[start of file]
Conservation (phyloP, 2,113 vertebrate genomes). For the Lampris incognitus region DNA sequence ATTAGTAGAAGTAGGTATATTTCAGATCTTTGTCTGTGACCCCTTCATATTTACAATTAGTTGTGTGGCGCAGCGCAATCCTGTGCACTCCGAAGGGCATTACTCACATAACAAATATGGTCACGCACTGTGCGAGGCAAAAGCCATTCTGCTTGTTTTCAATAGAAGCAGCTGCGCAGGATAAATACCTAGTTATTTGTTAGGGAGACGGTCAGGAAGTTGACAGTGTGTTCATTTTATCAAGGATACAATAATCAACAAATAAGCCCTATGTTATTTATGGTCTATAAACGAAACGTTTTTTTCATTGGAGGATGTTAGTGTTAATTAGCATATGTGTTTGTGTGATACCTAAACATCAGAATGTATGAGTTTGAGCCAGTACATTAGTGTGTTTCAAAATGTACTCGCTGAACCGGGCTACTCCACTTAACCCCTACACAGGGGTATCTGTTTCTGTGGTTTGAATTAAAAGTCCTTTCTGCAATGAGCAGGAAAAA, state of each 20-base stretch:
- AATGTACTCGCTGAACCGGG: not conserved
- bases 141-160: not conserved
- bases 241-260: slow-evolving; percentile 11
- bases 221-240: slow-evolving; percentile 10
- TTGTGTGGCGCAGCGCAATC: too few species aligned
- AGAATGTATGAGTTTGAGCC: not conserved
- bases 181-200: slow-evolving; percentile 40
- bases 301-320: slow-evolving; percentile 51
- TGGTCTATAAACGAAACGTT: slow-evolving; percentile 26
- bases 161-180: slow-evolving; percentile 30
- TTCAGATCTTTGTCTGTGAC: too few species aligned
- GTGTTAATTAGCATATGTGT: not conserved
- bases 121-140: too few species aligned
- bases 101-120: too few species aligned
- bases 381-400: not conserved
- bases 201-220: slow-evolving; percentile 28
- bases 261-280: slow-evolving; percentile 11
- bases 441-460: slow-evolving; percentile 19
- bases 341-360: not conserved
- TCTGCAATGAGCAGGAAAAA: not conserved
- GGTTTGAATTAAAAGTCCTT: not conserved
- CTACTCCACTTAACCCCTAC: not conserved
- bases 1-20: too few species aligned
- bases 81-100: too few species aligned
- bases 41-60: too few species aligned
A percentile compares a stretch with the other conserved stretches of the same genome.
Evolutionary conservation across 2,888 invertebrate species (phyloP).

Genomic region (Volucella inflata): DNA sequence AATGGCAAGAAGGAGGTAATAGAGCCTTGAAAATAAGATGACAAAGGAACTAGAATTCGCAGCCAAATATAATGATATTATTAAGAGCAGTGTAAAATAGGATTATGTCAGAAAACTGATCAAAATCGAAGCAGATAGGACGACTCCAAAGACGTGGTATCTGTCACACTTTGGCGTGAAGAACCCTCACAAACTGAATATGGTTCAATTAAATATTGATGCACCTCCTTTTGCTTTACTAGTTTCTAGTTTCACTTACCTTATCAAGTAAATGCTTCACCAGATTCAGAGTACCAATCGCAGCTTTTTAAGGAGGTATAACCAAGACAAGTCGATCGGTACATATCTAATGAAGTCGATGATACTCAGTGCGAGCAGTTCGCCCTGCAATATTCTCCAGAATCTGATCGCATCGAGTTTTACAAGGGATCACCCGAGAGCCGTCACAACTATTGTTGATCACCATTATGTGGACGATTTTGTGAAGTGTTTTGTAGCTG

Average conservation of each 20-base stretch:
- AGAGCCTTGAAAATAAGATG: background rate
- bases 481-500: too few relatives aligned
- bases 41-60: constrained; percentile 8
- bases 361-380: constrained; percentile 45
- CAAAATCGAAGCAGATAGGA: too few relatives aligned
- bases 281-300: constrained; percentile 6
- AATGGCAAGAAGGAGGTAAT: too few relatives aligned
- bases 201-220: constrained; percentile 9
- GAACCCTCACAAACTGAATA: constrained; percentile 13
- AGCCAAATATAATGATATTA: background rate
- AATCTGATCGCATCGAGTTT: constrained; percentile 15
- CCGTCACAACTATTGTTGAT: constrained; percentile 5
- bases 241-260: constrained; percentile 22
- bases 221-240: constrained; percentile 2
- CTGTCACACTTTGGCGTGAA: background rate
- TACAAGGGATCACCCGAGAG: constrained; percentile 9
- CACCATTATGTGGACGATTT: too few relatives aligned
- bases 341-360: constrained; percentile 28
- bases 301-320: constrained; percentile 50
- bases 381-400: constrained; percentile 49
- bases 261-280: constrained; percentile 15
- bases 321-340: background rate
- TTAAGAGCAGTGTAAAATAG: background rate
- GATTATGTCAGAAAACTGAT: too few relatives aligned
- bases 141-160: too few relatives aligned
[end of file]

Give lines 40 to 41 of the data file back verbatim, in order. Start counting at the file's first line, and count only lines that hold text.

- AGCCAAATATAATGATATTA: background rate
- AATCTGATCGCATCGAGTTT: constrained; percentile 15